Home Brewer to Home Distiller (and how you can do it too)

by Karl | Updated: November 16, 2015

The following is a guest post from Homebrew Academy reader David from New Orleans. David is a true DIY’er, making beer, spirits, wine, cheese, kombucha, and many more homemade treats.

Most craft beer lovers and scotch whisky aficionados are unaware of how similar their beloved beverages are, both in composition and in production.

In its simplest form, beer is:

  • water,
  • malted barley,
  • hops, and
  • yeast,

Scotch whisky is:

  • water,
  • malted barley,
  • and yeast…

…distilled, and aged in barrels.

So pretty much the same exact ingredients, with just a few added steps to make scotch.

Distilling is essentially refining and concentrating a liquid

[DISCLAIMER 1:  distilling alcohol is completely illegal]

[DISCLAIMER 2:  This post is meant to be an overview of distillation and the differences between distilling and beer brewing. It is NOT meant to be a step-by-step post on how to distill, so do not use it for that. There are many more details involved in distillation than provided here.]

Whether it be distillation of alcohol, or distillation of water, petroleum, or fragrances, it’s all basically the same concept.

With scotch whisky, you in a sense have “concentrated beer”.  The part that is concentrated is the ethanol, but the base favor is the same base flavor that is in the beer.

I’ve been homebrewing for about 8 years and have been home distilling for about 5.  I got into home  distilling because I really enjoy single-malt scotch.  You know, the REALLY peaty, smokey, kick-you-in-the-face kind from Islay.

A few years after taking up homebrewing I got to thinking: “Scotch is pretty much distilled beer, just without the specialty malt and hops. I make my own beer, so why can’t I make my own scotch style whisky???”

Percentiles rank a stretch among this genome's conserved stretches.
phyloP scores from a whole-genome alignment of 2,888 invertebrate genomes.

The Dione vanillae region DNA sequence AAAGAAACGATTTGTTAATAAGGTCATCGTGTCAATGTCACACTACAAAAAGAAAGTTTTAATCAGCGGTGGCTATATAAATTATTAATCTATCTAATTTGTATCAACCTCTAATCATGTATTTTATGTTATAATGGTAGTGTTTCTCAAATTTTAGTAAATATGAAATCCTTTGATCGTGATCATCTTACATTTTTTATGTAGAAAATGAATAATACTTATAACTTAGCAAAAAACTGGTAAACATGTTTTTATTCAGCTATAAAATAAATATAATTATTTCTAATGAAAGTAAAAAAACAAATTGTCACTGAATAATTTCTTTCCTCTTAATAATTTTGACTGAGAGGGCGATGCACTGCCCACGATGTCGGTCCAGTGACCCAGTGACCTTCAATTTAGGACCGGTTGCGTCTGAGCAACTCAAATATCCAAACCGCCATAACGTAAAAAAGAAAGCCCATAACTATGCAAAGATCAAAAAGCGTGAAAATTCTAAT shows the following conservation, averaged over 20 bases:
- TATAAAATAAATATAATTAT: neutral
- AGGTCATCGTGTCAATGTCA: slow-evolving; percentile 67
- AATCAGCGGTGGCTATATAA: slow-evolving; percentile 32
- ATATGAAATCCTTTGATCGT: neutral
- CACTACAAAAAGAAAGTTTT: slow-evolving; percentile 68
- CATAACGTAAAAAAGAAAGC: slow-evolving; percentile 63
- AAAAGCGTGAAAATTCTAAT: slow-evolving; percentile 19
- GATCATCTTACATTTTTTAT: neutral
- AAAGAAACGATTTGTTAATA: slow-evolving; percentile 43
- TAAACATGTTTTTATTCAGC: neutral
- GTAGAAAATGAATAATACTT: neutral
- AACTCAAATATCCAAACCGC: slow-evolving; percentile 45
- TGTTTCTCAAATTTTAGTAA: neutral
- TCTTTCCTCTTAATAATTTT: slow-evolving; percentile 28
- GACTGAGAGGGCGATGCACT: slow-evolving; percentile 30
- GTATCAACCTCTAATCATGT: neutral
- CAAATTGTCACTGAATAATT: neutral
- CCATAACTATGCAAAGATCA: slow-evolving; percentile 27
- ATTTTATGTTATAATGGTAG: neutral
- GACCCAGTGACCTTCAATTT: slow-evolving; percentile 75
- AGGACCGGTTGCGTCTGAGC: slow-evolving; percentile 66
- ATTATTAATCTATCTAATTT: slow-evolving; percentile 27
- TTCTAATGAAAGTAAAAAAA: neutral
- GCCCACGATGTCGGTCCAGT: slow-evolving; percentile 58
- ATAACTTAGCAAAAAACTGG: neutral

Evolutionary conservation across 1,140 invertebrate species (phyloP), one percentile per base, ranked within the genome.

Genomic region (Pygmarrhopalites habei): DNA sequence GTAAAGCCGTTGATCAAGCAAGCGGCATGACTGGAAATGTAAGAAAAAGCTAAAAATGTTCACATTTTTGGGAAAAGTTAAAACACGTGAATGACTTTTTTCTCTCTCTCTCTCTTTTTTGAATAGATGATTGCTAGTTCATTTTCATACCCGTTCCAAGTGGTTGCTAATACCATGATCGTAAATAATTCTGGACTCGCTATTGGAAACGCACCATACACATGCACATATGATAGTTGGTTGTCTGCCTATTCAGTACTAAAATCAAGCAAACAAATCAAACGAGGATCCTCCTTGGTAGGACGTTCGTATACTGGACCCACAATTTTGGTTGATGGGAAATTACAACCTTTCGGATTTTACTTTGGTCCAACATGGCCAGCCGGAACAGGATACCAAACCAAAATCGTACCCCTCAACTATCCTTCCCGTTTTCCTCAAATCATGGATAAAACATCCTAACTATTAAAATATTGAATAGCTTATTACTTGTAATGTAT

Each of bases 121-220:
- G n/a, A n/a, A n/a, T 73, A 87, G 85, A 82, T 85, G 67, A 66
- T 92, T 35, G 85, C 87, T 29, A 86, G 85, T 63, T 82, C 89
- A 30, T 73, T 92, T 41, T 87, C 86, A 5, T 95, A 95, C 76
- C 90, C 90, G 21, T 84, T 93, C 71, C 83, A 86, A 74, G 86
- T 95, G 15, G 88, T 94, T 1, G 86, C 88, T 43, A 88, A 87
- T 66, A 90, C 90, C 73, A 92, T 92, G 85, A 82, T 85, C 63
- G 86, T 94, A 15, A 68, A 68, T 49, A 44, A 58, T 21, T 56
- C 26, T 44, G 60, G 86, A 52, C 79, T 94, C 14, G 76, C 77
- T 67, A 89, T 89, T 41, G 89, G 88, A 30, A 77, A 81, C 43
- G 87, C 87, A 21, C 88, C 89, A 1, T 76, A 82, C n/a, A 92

Then I realized I can… and I WILL!

I read up on the process, constructed a still out of an old Sierra Nevada keg and some various sizes of copper tubing, and was ready to rock ‘n’ roll.

(Here are some the best still kits if you’re not into the DIY stuff like I am.)

In the the first batch I distilled, I made a test wash out of 25lbs of sugar and turbo yeast. Sugar is cheaper than barley and if I was going to screw something up, I wouldn’t be out as much money with the sugar wash.

Everything was filled and hooked up. I sat down, cut on the propane burner, turned on the water for the water jacket, and waited…watching the column temperature like a hawk.

After what seemed like forever, the temperature FINALLY got to where it was supposed to start doing something.

I waited more… waited some more… nothing…

“SHIT… I must have screwed something up when I was brazing the still.”

Just when I was about to reach down to turn off the flame and throw in the towel, IT HAPPENED.

Clear liquid started slowly dripping from the collection tube of the still into the glass collection jar. So I just sat back and watched the stuff slowly drip drip drip and begin to fill up the jar.

I was like, “HOLY SHIT… THIS ACTUALLY WORKED!!!”  I’m not going to lie, I felt like a mad-scientist. I felt pretty f*cking cool.

distill1
“Beer-whisky” batch running from my home-made column still.
distill2
Makeshift malt smoker: Electric smoker at the bottom w/ pot of peat moss and a column from a charcoal smoker in the middle to hold the grain for smoking.

I made moonshine. Now it was time to make whisky.

After that first test run, it was time to start making the scotch-style whisky that I built the still for. (even though on occasion I “STILL” <get it?> make the rot-gut moonshine to sell (which is totally illegal) to dumb people who like that stuff.

This is where one can see the similarities between homebrewing and homedistilling.